Int J Sports Med 2015; 36(12): 1021-1026
DOI: 10.1055/s-0035-1550049
Orthopedics & Biomechanics
© Georg Thieme Verlag KG Stuttgart · New York

Habitual Physical Activity, Sedentary Behaviour and Bone Health in Rheumatoid Arthritis

A. Prioreschi
1  Exercise Laboratory, School of Physiology, Faculty of Health Sciences, University of the Witwatersrand, Johannesburg, South Africa
,
M. A. Makda
2  Division of Rheumatology, Department of Medicine, Chris Hani Baragwanath Hospital, Johannesburg, South Africa
,
M. Tikly
2  Division of Rheumatology, Department of Medicine, Chris Hani Baragwanath Hospital, Johannesburg, South Africa
,
J. A. McVeigh
1  Exercise Laboratory, School of Physiology, Faculty of Health Sciences, University of the Witwatersrand, Johannesburg, South Africa
› Author Affiliations
Further Information

Publication History



accepted after revision 14 April 2015

Publication Date:
10 August 2015 (eFirst)

Abstract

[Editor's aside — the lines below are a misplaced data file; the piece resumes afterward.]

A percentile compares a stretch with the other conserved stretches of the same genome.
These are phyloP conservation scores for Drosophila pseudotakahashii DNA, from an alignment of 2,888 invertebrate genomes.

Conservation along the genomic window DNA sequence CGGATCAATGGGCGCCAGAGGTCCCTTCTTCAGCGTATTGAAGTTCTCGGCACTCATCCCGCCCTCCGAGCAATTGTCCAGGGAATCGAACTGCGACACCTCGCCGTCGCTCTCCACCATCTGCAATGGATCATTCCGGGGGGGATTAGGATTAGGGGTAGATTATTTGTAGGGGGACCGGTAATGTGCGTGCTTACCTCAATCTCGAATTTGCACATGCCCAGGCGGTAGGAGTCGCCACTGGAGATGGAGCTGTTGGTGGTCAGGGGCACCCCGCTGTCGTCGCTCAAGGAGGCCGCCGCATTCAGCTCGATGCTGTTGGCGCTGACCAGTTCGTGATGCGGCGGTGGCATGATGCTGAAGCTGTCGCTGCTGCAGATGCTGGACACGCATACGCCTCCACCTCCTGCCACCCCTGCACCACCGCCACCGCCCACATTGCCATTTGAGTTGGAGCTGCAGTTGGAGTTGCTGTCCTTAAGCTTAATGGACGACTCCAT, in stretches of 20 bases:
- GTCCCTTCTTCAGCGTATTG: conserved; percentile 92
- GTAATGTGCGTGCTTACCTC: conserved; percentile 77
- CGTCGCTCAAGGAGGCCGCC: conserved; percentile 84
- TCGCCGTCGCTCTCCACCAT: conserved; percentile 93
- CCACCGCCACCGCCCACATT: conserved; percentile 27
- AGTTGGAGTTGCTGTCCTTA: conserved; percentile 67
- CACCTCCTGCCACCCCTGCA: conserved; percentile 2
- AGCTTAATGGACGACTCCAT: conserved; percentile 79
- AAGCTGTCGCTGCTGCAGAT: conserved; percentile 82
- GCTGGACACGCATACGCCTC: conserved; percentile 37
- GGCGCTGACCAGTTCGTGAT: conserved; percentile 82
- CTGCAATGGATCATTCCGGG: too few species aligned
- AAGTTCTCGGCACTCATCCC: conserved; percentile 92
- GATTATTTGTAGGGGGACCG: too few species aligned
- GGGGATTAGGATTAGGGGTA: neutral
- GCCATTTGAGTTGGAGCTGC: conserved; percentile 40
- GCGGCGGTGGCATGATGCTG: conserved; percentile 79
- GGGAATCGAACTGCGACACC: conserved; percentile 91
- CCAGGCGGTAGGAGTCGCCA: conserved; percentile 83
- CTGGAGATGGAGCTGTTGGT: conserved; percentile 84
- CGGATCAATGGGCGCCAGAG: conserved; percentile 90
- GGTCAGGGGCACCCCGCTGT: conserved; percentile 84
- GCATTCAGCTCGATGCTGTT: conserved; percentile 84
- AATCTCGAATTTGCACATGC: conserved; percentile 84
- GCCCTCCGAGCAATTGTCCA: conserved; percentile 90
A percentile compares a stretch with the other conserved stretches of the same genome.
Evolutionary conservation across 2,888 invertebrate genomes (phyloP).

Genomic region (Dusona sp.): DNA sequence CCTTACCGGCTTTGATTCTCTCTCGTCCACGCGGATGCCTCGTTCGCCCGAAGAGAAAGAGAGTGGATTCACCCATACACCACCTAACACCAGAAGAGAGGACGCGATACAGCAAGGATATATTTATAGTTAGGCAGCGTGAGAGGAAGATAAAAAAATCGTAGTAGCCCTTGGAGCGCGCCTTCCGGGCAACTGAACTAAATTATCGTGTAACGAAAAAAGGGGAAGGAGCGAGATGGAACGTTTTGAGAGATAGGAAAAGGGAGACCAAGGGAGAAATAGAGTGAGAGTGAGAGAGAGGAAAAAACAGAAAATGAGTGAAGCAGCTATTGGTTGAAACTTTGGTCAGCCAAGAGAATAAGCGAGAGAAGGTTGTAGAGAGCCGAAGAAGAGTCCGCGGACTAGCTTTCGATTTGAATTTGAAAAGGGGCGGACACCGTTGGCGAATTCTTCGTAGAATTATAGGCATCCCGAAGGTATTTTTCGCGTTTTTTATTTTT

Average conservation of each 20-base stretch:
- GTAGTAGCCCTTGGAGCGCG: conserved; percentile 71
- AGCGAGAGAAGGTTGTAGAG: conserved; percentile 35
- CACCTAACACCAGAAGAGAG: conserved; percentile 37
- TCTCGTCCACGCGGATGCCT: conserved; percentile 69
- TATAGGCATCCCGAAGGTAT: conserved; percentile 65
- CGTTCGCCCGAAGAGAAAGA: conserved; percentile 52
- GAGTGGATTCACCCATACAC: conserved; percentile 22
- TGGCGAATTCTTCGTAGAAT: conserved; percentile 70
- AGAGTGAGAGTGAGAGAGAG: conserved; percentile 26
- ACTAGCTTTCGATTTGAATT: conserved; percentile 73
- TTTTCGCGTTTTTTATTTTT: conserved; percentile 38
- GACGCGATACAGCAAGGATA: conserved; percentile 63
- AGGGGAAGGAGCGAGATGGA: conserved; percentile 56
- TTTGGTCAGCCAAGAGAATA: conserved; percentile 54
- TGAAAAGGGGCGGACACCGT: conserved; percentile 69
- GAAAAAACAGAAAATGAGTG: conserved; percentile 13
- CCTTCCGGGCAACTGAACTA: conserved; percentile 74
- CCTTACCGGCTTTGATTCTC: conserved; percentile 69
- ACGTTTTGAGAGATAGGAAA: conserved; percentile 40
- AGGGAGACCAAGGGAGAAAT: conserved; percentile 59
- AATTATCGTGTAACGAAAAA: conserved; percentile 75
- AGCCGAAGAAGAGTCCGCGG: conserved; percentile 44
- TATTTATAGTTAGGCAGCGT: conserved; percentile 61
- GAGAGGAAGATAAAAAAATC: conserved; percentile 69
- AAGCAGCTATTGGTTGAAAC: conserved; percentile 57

Associations between habitual physical activity levels and bone health in rheumatoid arthritis (RA) were assessed. Twenty nine female patients with RA were assessed for bone mineral density (BMD), and classified as having low or normal hip BMD. Habitual physical activity levels were assessed using accelerometry, and disease activity was assessed using the Clinical Disease Activity Index (CDAI). Twenty one patients had normal bone mass, while 8 had low bone mass. There was no difference in age in the normal bone mass group (51(8)) compared to the low bone mass group (57(12)), p=0.19. Patients with normal bone mass spent on average 2 h less per day in sedentary activity (65(4)% vs. 73(2)%, p<0.01), over 70 min more time in light activity (23(1)% vs. 18(2)%, p<0.01), and over 50 min more in moderate activity per day (12(3)% vs. 8(2)%, p<0.01) than did patients with low bone mass, independently of disease activity or duration. Patients with normal bone mass broke up their sedentary time more frequently per day (72(21) vs. 53(18) times per day, p=0.03). The results of this study indicate that higher habitual activity levels may be protective of bone health in patients with RA, and should be encouraged.